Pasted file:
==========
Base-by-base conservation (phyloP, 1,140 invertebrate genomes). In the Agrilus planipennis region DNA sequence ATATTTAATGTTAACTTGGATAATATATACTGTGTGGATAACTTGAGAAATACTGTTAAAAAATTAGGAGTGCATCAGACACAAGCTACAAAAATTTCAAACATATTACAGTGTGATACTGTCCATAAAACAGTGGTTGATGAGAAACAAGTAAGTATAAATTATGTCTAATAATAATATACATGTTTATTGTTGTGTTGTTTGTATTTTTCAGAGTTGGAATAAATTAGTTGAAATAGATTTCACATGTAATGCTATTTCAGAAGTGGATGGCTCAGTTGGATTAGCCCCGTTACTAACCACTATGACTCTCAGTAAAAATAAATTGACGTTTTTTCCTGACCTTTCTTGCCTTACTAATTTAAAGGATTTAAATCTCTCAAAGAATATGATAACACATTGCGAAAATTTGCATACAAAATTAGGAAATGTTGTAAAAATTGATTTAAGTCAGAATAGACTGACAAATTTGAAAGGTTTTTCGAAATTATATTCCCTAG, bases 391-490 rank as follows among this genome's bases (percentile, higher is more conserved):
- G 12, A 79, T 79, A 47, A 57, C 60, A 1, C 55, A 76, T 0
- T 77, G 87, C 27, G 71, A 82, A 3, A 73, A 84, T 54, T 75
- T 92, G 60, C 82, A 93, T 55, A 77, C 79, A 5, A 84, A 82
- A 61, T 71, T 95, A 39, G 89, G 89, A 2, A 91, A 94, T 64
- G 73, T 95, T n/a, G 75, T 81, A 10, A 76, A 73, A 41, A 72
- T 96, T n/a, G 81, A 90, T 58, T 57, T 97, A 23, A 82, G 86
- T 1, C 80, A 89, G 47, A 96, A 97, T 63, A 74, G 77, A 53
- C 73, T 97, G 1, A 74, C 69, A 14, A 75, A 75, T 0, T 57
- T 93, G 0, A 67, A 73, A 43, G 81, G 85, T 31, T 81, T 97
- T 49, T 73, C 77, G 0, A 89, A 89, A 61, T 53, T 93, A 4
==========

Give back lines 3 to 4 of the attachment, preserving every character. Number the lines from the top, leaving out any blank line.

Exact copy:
- T 77, G 87, C 27, G 71, A 82, A 3, A 73, A 84, T 54, T 75
- T 92, G 60, C 82, A 93, T 55, A 77, C 79, A 5, A 84, A 82